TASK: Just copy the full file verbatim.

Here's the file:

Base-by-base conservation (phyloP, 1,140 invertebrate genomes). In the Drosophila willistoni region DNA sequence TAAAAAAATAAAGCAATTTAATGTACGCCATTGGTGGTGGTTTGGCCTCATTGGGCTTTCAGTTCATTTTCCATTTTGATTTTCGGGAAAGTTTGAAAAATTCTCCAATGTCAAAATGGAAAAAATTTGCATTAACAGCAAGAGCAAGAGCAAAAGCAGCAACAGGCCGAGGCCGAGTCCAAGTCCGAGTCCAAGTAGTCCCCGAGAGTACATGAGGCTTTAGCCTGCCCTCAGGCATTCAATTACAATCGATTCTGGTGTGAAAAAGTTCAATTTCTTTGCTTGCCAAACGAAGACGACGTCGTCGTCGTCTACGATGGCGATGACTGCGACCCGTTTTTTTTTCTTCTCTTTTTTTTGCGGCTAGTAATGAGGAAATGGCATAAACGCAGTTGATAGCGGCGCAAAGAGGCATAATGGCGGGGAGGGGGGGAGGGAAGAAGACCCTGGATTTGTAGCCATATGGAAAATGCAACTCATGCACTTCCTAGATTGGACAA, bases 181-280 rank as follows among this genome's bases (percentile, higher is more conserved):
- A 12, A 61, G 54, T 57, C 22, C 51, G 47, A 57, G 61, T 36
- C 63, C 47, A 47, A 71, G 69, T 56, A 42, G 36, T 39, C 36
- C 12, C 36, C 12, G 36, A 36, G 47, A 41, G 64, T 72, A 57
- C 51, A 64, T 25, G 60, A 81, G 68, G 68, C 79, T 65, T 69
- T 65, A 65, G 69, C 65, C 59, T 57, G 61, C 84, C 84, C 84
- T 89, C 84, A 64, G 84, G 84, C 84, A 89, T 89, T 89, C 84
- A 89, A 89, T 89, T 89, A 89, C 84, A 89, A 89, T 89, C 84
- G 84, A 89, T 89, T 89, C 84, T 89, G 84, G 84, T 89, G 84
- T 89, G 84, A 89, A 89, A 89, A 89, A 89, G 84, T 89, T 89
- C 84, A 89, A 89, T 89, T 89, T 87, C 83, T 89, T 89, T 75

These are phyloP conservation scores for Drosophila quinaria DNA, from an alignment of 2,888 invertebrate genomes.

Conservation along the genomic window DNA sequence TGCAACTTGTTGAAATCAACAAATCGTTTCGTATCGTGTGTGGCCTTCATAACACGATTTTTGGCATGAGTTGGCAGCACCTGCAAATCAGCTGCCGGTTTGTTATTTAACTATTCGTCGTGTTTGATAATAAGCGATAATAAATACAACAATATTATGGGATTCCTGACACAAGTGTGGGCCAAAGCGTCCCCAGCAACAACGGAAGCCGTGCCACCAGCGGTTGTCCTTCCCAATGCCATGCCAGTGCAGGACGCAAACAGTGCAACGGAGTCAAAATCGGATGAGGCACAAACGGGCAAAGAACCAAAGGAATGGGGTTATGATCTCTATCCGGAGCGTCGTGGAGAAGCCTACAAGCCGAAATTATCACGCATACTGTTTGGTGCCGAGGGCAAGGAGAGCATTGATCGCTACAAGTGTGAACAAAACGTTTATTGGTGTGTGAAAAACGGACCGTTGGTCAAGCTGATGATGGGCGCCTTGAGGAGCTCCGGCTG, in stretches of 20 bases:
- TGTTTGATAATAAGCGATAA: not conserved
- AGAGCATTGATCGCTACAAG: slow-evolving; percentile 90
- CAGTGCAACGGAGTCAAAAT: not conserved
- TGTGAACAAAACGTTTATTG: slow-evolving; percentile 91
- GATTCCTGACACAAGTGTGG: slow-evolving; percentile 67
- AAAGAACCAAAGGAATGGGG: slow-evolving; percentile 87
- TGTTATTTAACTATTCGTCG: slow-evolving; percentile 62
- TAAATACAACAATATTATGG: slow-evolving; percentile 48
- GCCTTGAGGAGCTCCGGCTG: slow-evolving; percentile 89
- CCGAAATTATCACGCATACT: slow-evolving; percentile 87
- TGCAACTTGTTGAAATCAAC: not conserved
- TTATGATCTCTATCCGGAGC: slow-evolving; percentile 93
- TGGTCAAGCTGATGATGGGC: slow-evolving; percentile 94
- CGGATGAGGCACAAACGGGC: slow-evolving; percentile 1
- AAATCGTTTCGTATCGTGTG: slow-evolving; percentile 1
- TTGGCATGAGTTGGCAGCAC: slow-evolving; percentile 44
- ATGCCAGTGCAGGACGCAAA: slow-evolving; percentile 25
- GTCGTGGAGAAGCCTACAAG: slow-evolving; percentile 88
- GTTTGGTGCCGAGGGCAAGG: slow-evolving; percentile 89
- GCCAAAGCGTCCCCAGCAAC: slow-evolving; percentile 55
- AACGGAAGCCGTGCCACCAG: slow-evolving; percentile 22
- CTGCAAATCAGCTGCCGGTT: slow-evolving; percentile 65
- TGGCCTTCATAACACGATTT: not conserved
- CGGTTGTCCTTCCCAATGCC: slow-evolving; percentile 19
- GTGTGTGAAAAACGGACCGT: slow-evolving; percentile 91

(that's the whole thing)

Base-by-base conservation (phyloP, 1,140 invertebrate genomes). In the Drosophila willistoni region DNA sequence TAAAAAAATAAAGCAATTTAATGTACGCCATTGGTGGTGGTTTGGCCTCATTGGGCTTTCAGTTCATTTTCCATTTTGATTTTCGGGAAAGTTTGAAAAATTCTCCAATGTCAAAATGGAAAAAATTTGCATTAACAGCAAGAGCAAGAGCAAAAGCAGCAACAGGCCGAGGCCGAGTCCAAGTCCGAGTCCAAGTAGTCCCCGAGAGTACATGAGGCTTTAGCCTGCCCTCAGGCATTCAATTACAATCGATTCTGGTGTGAAAAAGTTCAATTTCTTTGCTTGCCAAACGAAGACGACGTCGTCGTCGTCTACGATGGCGATGACTGCGACCCGTTTTTTTTTCTTCTCTTTTTTTTGCGGCTAGTAATGAGGAAATGGCATAAACGCAGTTGATAGCGGCGCAAAGAGGCATAATGGCGGGGAGGGGGGGAGGGAAGAAGACCCTGGATTTGTAGCCATATGGAAAATGCAACTCATGCACTTCCTAGATTGGACAA, bases 181-280 rank as follows among this genome's bases (percentile, higher is more conserved):
- A 12, A 61, G 54, T 57, C 22, C 51, G 47, A 57, G 61, T 36
- C 63, C 47, A 47, A 71, G 69, T 56, A 42, G 36, T 39, C 36
- C 12, C 36, C 12, G 36, A 36, G 47, A 41, G 64, T 72, A 57
- C 51, A 64, T 25, G 60, A 81, G 68, G 68, C 79, T 65, T 69
- T 65, A 65, G 69, C 65, C 59, T 57, G 61, C 84, C 84, C 84
- T 89, C 84, A 64, G 84, G 84, C 84, A 89, T 89, T 89, C 84
- A 89, A 89, T 89, T 89, A 89, C 84, A 89, A 89, T 89, C 84
- G 84, A 89, T 89, T 89, C 84, T 89, G 84, G 84, T 89, G 84
- T 89, G 84, A 89, A 89, A 89, A 89, A 89, G 84, T 89, T 89
- C 84, A 89, A 89, T 89, T 89, T 87, C 83, T 89, T 89, T 75

These are phyloP conservation scores for Drosophila quinaria DNA, from an alignment of 2,888 invertebrate genomes.

Conservation along the genomic window DNA sequence TGCAACTTGTTGAAATCAACAAATCGTTTCGTATCGTGTGTGGCCTTCATAACACGATTTTTGGCATGAGTTGGCAGCACCTGCAAATCAGCTGCCGGTTTGTTATTTAACTATTCGTCGTGTTTGATAATAAGCGATAATAAATACAACAATATTATGGGATTCCTGACACAAGTGTGGGCCAAAGCGTCCCCAGCAACAACGGAAGCCGTGCCACCAGCGGTTGTCCTTCCCAATGCCATGCCAGTGCAGGACGCAAACAGTGCAACGGAGTCAAAATCGGATGAGGCACAAACGGGCAAAGAACCAAAGGAATGGGGTTATGATCTCTATCCGGAGCGTCGTGGAGAAGCCTACAAGCCGAAATTATCACGCATACTGTTTGGTGCCGAGGGCAAGGAGAGCATTGATCGCTACAAGTGTGAACAAAACGTTTATTGGTGTGTGAAAAACGGACCGTTGGTCAAGCTGATGATGGGCGCCTTGAGGAGCTCCGGCTG, in stretches of 20 bases:
- TGTTTGATAATAAGCGATAA: not conserved
- AGAGCATTGATCGCTACAAG: slow-evolving; percentile 90
- CAGTGCAACGGAGTCAAAAT: not conserved
- TGTGAACAAAACGTTTATTG: slow-evolving; percentile 91
- GATTCCTGACACAAGTGTGG: slow-evolving; percentile 67
- AAAGAACCAAAGGAATGGGG: slow-evolving; percentile 87
- TGTTATTTAACTATTCGTCG: slow-evolving; percentile 62
- TAAATACAACAATATTATGG: slow-evolving; percentile 48
- GCCTTGAGGAGCTCCGGCTG: slow-evolving; percentile 89
- CCGAAATTATCACGCATACT: slow-evolving; percentile 87
- TGCAACTTGTTGAAATCAAC: not conserved
- TTATGATCTCTATCCGGAGC: slow-evolving; percentile 93
- TGGTCAAGCTGATGATGGGC: slow-evolving; percentile 94
- CGGATGAGGCACAAACGGGC: slow-evolving; percentile 1
- AAATCGTTTCGTATCGTGTG: slow-evolving; percentile 1
- TTGGCATGAGTTGGCAGCAC: slow-evolving; percentile 44
- ATGCCAGTGCAGGACGCAAA: slow-evolving; percentile 25
- GTCGTGGAGAAGCCTACAAG: slow-evolving; percentile 88
- GTTTGGTGCCGAGGGCAAGG: slow-evolving; percentile 89
- GCCAAAGCGTCCCCAGCAAC: slow-evolving; percentile 55
- AACGGAAGCCGTGCCACCAG: slow-evolving; percentile 22
- CTGCAAATCAGCTGCCGGTT: slow-evolving; percentile 65
- TGGCCTTCATAACACGATTT: not conserved
- CGGTTGTCCTTCCCAATGCC: slow-evolving; percentile 19
- GTGTGTGAAAAACGGACCGT: slow-evolving; percentile 91